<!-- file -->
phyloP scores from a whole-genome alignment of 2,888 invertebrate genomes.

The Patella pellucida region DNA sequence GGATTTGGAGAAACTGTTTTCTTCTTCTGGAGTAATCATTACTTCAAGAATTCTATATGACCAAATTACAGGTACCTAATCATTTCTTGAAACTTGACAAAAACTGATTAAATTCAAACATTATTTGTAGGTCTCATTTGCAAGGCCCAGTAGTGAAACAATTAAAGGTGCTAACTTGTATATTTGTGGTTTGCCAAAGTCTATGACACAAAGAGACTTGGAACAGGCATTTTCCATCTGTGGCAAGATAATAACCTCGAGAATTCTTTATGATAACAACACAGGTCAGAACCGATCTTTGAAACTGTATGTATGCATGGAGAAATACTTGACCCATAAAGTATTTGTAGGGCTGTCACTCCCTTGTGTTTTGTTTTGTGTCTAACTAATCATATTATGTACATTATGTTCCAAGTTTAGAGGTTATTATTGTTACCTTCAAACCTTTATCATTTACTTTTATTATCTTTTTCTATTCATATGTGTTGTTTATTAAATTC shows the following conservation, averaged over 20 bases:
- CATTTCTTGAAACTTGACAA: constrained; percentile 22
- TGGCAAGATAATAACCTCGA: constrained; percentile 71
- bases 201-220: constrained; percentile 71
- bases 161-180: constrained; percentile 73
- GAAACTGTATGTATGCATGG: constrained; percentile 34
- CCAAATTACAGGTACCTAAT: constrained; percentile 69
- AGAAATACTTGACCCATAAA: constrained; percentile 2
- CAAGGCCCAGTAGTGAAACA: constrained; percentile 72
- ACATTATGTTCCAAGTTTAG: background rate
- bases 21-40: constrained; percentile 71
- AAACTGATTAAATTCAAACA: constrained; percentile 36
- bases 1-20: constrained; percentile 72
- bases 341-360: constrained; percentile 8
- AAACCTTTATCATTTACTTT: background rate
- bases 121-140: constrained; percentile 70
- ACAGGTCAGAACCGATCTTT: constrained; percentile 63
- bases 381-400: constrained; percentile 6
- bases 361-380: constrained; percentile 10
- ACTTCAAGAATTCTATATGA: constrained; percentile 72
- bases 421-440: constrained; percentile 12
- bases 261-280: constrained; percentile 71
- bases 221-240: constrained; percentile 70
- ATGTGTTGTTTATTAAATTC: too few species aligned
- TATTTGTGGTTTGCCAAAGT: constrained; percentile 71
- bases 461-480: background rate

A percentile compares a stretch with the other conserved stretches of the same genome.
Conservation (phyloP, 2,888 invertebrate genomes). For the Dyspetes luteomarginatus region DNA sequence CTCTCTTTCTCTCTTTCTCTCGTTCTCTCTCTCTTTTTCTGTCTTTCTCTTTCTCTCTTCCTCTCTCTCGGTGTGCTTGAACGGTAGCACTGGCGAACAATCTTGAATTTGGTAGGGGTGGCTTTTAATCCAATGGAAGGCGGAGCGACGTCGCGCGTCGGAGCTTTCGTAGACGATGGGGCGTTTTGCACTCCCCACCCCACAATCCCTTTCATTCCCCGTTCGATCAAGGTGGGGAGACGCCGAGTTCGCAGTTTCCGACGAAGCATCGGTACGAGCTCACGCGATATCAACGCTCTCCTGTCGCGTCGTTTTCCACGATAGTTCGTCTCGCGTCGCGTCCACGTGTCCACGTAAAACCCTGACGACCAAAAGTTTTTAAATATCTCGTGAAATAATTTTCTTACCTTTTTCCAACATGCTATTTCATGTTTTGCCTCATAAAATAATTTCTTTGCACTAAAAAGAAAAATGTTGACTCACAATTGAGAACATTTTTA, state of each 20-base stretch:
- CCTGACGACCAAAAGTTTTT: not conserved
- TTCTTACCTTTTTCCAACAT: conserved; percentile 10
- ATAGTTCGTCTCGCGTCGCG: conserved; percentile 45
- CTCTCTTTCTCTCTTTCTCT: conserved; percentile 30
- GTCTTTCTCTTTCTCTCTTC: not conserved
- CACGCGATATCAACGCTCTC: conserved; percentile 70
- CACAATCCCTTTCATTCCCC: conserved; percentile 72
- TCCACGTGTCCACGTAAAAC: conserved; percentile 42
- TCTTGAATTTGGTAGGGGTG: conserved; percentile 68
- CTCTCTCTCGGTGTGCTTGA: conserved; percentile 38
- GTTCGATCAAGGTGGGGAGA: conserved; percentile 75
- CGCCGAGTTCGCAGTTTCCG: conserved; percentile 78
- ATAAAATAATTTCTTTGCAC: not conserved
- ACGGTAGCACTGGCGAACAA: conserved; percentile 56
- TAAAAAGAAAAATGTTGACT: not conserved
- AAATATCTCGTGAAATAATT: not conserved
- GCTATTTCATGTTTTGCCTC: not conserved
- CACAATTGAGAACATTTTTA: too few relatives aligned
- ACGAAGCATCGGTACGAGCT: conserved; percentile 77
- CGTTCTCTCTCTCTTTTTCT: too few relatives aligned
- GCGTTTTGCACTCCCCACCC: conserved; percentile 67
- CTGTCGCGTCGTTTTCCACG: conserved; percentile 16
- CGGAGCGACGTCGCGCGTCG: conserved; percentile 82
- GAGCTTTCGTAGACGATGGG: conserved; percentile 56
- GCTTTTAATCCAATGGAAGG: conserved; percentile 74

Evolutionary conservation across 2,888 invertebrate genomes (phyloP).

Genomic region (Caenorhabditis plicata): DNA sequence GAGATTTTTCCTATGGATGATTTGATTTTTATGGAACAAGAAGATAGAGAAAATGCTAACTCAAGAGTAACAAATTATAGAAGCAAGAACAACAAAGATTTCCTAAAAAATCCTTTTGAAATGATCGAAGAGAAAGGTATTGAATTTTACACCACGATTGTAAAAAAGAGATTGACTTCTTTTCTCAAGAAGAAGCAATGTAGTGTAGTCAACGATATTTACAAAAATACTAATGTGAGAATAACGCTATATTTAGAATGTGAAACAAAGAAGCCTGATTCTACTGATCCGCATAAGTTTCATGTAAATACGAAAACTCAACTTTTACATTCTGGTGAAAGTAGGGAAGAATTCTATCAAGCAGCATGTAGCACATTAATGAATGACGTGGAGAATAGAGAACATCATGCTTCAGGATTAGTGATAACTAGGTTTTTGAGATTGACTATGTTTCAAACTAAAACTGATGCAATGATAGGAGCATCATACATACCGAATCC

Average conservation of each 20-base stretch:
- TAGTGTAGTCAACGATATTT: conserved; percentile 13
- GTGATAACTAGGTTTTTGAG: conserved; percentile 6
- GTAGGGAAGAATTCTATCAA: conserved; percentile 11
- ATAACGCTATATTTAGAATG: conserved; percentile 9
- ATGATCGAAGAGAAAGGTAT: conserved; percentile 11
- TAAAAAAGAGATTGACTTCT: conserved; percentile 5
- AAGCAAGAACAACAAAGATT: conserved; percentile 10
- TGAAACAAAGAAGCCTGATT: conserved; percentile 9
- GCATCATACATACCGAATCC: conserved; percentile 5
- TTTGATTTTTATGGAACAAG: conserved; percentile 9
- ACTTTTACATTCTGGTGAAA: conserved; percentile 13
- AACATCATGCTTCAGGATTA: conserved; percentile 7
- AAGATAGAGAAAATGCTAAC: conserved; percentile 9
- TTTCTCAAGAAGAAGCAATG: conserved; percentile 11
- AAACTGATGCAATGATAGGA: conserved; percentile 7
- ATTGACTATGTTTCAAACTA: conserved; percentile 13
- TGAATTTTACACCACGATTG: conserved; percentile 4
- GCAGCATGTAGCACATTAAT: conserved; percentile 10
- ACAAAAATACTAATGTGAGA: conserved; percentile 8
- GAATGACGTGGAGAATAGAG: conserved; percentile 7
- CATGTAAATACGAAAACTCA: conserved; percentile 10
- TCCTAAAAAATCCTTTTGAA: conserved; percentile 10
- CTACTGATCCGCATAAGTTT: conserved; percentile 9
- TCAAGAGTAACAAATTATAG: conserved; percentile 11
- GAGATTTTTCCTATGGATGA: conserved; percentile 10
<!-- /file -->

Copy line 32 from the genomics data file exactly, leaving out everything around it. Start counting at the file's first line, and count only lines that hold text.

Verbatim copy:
- ATAGTTCGTCTCGCGTCGCG: conserved; percentile 45